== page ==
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  • Obligation and Impersonality.Albert Ogien - 2016 - Philosophy of the Social Sciences 46 (6):604-623.
    Although sociologists conceive obligation as an objective force that compels individuals to act and think according to pre-defined norms of conduct and ways of reasoning, philosophers view it as an imperative that is met through the agent’s deliberation. The aim of this article is to undermine the standard dichotomy between the deterministically sociological and the moral–philosophical views of obligation by way of contending that Wittgenstein’s view on blind obedience bears a conception of the social. I will then argue that Wittgenstein’s (...)
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  • Keeping It Implicit: A Defense of Foucault’s Archaeology of Knowledge.Tuomo Tiisala - 2015 - Journal of the American Philosophical Association 1 (4):653-73.
    This paper defends Michel Foucault’s notion of archaeology of knowledge against the influential and putatively devastating criticism by Dreyfus and Rabinow that Foucault’s archaeological project is based on an incoherent conception of the rules of the discursive practices it purports to study. I argue first that Foucault’s considered view of these rules as simultaneously implicit and historically efficacious corresponds to a general requirement for the normative structure of a discursive practice. Then I argue that Foucault is entitled to that view (...)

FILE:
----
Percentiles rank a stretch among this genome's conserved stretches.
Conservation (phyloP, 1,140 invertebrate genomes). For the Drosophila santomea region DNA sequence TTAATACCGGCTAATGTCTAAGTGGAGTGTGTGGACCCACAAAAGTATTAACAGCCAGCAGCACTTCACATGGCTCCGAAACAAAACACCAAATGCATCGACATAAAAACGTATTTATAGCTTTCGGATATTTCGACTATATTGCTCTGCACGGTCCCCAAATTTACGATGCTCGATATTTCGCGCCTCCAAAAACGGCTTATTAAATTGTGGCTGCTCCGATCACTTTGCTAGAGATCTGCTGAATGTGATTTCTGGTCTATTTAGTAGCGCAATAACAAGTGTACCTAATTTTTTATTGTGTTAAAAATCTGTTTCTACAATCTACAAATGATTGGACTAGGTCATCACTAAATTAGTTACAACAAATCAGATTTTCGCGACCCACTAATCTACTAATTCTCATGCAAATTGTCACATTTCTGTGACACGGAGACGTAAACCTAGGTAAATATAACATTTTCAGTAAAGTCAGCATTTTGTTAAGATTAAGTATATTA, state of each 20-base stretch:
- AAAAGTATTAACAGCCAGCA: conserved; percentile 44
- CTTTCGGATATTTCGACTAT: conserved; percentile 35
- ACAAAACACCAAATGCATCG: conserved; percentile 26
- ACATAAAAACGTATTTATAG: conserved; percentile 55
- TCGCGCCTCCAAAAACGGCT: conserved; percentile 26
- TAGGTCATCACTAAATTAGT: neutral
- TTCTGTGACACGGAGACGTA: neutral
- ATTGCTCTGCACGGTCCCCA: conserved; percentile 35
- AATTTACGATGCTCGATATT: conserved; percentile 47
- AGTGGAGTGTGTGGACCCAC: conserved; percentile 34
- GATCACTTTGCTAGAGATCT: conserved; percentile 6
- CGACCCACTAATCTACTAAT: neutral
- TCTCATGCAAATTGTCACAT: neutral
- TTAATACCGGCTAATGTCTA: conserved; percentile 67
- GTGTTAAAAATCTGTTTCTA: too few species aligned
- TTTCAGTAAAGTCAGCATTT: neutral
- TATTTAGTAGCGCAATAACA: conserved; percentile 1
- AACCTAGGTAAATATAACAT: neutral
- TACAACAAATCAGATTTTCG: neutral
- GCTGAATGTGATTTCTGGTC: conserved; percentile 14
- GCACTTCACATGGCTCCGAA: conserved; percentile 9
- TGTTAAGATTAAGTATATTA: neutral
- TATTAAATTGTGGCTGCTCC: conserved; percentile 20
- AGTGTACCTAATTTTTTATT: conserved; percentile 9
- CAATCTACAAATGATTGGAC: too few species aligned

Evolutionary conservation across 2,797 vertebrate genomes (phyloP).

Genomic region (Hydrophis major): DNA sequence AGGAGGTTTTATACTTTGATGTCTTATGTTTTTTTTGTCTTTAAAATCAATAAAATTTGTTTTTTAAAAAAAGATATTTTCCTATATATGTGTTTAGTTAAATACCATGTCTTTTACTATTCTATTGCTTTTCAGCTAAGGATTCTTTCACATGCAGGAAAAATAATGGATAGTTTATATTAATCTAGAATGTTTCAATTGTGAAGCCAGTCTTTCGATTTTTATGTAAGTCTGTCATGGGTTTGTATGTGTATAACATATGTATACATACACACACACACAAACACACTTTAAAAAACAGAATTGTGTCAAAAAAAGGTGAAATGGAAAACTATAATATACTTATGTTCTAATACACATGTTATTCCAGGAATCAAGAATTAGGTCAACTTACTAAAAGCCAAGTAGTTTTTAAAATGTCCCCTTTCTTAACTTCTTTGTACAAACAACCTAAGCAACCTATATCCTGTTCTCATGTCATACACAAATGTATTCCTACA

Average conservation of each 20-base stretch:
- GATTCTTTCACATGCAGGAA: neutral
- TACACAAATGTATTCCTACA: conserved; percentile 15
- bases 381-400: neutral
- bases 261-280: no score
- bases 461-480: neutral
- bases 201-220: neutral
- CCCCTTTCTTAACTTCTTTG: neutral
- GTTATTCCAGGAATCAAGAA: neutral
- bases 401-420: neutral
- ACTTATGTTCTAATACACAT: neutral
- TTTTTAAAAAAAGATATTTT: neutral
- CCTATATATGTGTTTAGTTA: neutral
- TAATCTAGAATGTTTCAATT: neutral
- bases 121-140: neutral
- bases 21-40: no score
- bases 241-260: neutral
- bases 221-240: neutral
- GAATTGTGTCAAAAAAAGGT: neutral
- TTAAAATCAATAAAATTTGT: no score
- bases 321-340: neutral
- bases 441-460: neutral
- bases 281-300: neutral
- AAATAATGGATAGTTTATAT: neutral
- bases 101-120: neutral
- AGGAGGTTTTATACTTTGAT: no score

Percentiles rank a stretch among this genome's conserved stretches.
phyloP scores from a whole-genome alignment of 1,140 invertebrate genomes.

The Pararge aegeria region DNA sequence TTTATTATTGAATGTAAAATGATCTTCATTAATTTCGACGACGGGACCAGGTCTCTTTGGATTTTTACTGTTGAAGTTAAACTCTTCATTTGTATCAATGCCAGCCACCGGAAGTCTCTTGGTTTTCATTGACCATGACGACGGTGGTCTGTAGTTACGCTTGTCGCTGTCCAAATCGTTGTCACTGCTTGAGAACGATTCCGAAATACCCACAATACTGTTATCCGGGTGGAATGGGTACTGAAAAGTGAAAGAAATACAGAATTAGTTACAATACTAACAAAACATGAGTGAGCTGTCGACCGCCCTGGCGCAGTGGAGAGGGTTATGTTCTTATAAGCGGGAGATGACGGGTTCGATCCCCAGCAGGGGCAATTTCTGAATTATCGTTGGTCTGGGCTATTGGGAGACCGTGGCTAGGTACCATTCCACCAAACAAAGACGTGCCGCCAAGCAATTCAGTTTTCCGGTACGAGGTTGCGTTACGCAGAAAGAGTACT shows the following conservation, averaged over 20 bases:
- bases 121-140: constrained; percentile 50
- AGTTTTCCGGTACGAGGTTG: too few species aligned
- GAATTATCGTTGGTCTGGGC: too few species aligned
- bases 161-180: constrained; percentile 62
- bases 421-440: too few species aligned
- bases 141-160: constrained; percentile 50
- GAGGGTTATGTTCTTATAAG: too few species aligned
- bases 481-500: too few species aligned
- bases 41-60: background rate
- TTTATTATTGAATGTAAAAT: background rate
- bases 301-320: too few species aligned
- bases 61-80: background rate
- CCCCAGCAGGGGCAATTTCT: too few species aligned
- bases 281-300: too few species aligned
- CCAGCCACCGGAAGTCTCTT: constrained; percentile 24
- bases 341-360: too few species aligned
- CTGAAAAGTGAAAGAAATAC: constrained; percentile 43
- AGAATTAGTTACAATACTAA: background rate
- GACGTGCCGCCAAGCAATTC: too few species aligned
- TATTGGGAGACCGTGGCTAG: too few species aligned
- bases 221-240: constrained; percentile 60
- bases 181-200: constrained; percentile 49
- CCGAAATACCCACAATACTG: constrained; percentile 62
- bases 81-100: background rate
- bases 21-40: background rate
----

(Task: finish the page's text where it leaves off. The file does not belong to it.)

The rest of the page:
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  • Wittgenstein's Rule-Following Considerations and Moral Particularism.Shidan Lotfi - 2009 - Theoria 75 (2):100-116.
    Moral particularists have seen Wittgenstein as a close ally. One of the main reasons for this is that particularists such as Jonathan Dancy and John McDowell have argued that Wittgenstein's so-called "rule-following considerations" (RFCs) provide support for their skepticism about the existence and/or role of rules and principles in ethics. In this paper, I show that while Wittgenstein's RFCs challenge the notion that competence with language, i.e., the ability to apply concepts properly, is like mechanically following a rule, he does (...)
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  • Foundational Semantics II: Normative Accounts.Manuel García-Carpintero - 2012 - Philosophy Compass 7 (6):410-421.
    Descriptive semantic theories purport to characterize the meanings of the expressions of languages in whatever complexity they might have. Foundational semantics purports to identify the kind of considerations relevant to establish that a given descriptive semantics accurately characterizes the language used by a given individual or community. Foundational Semantics I presents three contrasting approaches to the foundational matters, and the main considerations relevant to appraise their merits. These approaches contend that we should look at the contents of speakers’ intuitions; at (...)
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  • Blind Rule-Following and the ‘Antinomy of Pure Reason’.Alexander Miller - 2015 - Philosophical Quarterly 65 (260):396-416.